Systems Thinking In the Media
by Andrew Frangos and Jenny Zhou
Below is a paper we submitted to the 2013 System Dynamics Conference.
I hate reading the news. It fails to educate. It loves sharing the bad and sensational, and doesn’t empower me to do anything to fix these issues. It obsesses over characters rather than the systems they are a part of. It always needs to have something new to say without really saying anything (I suppose that’s why it’s called the “new”-s). It tells stories of yesterday’s events, forgetting that these behaviors happen time and time again in history. And worst of all, the news industry for the most part seems satisfied by its own mediocrity. My past attempts to devote time toward staying “up-to-date” with current events often end up leaving me frustrated, wondering how I spent so much time trying to learn and still have a very shallow understanding of the systems around me.
In late 2012, my friend Andrew and I decided to read the frontpage New York Times newspaper every day. We wanted to understand how the NYT represented the big topic of that time - The Budget Sequester of 2013. What would a typical American actually learn from reading about the sequester? How systemic would their understanding be? We wrote the following paper looking at how the mainstream media informs and where its limitations are. How well does the news serve a role of educating readers, and if not, how might news be redesigned to accomplish this?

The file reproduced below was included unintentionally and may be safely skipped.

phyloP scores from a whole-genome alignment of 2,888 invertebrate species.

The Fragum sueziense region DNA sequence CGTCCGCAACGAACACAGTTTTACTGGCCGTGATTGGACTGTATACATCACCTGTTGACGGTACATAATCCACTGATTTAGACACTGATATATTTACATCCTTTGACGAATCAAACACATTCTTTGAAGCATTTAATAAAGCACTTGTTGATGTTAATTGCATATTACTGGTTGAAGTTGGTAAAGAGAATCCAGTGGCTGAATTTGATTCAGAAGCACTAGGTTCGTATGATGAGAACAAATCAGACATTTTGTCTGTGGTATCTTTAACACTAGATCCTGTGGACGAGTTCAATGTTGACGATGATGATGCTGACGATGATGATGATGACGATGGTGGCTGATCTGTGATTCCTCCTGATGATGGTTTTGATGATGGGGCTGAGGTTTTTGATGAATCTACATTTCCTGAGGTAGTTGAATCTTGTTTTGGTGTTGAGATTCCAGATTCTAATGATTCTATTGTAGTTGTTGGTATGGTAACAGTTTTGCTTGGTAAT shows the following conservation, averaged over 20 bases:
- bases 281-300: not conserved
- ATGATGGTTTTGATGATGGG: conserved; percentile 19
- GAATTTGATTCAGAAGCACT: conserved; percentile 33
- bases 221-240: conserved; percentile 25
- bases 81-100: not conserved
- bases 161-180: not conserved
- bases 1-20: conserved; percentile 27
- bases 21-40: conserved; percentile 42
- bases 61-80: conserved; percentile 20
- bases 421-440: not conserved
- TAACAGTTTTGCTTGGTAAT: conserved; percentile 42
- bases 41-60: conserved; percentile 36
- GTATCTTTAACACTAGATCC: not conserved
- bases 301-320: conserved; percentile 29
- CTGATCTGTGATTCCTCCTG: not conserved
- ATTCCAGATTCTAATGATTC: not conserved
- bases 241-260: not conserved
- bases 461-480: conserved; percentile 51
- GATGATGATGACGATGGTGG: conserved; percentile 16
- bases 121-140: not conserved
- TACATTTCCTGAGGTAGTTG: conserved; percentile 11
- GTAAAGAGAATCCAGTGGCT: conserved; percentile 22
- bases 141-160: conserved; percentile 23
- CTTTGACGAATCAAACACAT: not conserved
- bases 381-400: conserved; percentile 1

If most adults stop learning after school, then doesn’t the news have a very important role of educating people? How do we revise our beliefs and understanding of problems in an industry dominated by short-term events over of patterns of behavior, characters over systems, facts and figures over ratios and rates of change, information over the examination of goals and purpose?
Photo by Namphuong Van